We were nearing the end of the maths lesson. “Now,” I said, pointing at the problem on the board. “Who thinks they might have a solution?”
A few hands shot in the air but not many. I wasn’t surprised. The problem was a tricky one.
“What about you, Mia?” I asked, after several children had failed to come up with the solution. “I saw you working hard on it. Did you find an answer?”
She is happy to speak out but only when she is 100 per cent sure her answer is correct
She shook her head, sliding her hand protectively over her book. When the lesson resumed, I went over to have a look. She had the correct answer, her method clearly laid out.
“That’s great, Mia,” I told her. “Why didn’t you share it with the class?” She gave me a small smile and dropped her gaze. It wasn’t simply shyness. Mia is a natural introvert but not shy. She is happy to speak out but only when she is 100 per cent sure her answer is the correct one. The alternative, for her, is unthinkable.
Fear of failure
Over the years, I’ve taught lots of children like Mia. Children who fear failure and live in dread of getting told off. They have all been girls.
I once reprimanded a child for running in the corridor and promptly forgot all about it until, two months later, she gave me a Christmas card with a P.S. that read, “Sorry for running in the corridor. I promise I won’t do it again.”
Gradually the expectations build and they find themselves on a pedestal
They don’t start off this way. In key stage 1, I remember Mia waving her hand in the air, jumping up to share her work and happily making mistakes all over the shop. Then come subtle changes. The award certificates accumulate; the appearances in good-work assemblies mount up; they are publicly singled out as examples for the rest of the class. The word “perfect” appears in their end-of-year reports. Gradually the expectations build and they find themselves on a pedestal that they are scared to rock in case it crashes down.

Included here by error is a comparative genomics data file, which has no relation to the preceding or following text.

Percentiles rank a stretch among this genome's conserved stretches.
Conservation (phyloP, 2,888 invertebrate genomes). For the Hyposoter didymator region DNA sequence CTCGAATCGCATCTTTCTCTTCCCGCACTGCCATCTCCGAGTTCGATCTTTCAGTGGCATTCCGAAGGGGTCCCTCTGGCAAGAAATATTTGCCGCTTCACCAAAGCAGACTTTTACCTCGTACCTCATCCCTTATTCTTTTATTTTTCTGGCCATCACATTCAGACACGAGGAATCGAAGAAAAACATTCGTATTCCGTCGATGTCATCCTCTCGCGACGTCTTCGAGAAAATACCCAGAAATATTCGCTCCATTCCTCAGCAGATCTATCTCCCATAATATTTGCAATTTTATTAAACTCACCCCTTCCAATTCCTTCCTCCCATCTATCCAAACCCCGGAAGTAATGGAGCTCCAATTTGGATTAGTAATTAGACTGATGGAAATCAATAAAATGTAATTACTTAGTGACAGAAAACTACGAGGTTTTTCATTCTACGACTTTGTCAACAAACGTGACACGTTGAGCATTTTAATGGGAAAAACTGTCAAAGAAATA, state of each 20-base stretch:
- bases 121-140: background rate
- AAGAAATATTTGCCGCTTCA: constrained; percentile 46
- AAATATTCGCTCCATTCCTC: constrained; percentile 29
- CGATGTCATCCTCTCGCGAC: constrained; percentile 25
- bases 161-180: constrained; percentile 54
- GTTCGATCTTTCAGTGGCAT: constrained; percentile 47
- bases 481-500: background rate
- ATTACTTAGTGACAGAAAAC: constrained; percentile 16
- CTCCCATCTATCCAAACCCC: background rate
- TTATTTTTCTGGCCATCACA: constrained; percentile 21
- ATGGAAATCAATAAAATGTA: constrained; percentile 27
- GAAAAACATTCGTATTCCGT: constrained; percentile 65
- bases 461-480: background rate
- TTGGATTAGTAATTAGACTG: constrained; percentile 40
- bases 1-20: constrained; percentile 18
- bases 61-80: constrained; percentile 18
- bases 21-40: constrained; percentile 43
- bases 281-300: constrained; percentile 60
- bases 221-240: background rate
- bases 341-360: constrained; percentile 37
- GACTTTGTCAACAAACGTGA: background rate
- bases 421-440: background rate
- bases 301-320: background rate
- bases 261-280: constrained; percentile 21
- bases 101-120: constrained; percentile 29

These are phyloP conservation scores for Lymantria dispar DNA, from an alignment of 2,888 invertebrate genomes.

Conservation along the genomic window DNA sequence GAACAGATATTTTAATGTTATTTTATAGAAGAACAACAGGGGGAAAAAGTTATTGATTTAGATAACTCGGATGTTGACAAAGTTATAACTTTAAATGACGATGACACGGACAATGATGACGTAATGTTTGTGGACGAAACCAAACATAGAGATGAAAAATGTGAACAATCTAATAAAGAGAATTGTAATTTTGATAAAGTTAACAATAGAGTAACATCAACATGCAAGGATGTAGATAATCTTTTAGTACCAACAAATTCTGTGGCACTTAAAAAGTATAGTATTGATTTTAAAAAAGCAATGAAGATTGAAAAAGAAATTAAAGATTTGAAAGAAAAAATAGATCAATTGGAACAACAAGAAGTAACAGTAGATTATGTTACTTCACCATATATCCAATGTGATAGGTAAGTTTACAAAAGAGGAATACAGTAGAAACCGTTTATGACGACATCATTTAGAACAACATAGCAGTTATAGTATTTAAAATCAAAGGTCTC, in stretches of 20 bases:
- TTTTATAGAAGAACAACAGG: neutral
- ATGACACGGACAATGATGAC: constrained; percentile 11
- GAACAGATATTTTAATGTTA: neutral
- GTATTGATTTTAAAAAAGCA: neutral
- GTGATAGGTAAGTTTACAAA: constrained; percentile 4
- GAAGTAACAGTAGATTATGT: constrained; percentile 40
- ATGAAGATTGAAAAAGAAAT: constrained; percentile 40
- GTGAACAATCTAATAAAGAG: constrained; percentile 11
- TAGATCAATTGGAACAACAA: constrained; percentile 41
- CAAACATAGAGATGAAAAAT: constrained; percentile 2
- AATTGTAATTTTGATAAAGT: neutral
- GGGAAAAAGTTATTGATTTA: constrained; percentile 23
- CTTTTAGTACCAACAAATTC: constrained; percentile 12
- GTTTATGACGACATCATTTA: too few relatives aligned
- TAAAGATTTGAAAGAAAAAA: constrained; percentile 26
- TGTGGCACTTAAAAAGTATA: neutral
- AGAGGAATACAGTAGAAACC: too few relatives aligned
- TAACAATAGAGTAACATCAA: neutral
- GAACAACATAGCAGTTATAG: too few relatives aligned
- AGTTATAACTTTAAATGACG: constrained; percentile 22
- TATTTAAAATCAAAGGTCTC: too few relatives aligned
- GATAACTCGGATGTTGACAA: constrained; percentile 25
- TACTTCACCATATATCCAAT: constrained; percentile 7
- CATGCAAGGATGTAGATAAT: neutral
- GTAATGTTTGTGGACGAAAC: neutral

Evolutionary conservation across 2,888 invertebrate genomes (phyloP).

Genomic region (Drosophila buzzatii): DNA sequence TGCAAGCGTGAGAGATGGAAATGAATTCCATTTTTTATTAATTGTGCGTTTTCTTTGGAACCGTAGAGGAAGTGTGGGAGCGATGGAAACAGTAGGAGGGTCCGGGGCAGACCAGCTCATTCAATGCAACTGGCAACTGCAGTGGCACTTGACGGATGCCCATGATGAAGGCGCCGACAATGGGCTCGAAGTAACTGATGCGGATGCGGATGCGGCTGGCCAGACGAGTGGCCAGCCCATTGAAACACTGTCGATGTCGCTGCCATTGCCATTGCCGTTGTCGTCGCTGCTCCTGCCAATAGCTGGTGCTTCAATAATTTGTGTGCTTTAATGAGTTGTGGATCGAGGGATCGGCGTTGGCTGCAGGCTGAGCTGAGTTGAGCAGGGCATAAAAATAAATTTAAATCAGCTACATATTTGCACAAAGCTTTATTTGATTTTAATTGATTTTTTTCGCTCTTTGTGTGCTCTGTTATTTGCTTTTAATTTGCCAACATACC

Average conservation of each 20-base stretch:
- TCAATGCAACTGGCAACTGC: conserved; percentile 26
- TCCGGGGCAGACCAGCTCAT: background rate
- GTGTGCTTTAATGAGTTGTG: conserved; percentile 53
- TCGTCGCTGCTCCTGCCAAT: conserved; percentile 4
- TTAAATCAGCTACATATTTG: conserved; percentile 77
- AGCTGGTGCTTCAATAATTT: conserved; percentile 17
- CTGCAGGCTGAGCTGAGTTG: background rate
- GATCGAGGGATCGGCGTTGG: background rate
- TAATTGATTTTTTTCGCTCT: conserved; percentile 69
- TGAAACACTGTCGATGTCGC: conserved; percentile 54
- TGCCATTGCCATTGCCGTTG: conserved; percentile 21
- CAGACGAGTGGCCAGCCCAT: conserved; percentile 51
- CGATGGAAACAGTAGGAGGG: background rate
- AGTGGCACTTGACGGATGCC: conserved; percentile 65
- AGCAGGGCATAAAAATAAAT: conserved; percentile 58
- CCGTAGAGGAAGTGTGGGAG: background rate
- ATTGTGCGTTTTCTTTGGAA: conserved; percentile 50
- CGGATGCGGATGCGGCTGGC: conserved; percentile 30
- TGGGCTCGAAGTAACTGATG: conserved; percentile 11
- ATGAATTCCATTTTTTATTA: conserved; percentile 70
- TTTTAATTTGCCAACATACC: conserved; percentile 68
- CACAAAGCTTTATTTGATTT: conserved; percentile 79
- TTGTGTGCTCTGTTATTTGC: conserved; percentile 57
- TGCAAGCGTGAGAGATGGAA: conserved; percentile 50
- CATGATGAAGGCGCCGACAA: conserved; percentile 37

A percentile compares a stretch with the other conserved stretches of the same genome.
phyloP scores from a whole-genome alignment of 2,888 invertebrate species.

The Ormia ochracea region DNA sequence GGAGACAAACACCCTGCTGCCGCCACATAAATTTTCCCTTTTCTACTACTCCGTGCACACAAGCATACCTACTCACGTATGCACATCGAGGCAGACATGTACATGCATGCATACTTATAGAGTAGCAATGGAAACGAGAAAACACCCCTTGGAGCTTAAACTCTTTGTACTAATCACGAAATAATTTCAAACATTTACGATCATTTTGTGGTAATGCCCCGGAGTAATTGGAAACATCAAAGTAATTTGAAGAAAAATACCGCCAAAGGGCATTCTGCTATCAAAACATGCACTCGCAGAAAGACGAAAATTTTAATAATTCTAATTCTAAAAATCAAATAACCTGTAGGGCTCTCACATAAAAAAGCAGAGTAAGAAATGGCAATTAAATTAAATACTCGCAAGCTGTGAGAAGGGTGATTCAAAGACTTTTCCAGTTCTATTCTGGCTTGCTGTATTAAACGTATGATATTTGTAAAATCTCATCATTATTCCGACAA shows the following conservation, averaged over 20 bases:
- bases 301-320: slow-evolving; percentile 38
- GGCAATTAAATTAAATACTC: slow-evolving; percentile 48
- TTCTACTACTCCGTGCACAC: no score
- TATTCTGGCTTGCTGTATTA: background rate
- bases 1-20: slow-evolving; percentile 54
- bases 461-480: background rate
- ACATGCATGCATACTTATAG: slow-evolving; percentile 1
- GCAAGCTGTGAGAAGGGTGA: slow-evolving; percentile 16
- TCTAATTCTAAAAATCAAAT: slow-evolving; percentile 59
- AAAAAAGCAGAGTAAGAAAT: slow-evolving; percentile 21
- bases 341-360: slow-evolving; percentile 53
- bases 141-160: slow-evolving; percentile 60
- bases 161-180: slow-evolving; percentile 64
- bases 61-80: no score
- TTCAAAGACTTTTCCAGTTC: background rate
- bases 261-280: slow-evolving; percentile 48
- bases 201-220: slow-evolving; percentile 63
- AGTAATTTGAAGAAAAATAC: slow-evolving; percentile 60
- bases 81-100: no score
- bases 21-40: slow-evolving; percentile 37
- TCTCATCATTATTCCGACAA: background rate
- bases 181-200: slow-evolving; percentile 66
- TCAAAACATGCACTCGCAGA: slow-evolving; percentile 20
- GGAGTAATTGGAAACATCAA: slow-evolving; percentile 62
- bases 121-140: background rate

Limits of perfection
I was thinking about this during half-term when I took my daughter to see the musical Matilda. She is just discovering Roald Dahl. My daughter’s at an impressionable age, but if I was looking for role models, I don’t think she could do much better than Matilda. In a world of doe-eyed Disney princesses, a child who loves books and uses her intelligence to defeat tyranny is fantastic.
That she manages to do this without becoming a tomboy is a bonus and justifies the small remortgage required for all London theatre trips.
For some girls, chasing perfection can limit them. School is, on the whole, a lovely microcosm of fairness and equality where, if you work hard and obey the rules, your path forward is pretty much guaranteed. But for some pupils we need to explicitly encourage failure and imperfection – to take risks and stop being so hard on themselves. We should pass on Matilda’s message that sometimes you have to be a little bit naughty.
Jo Brighouse is a primary school teacher in the Midlands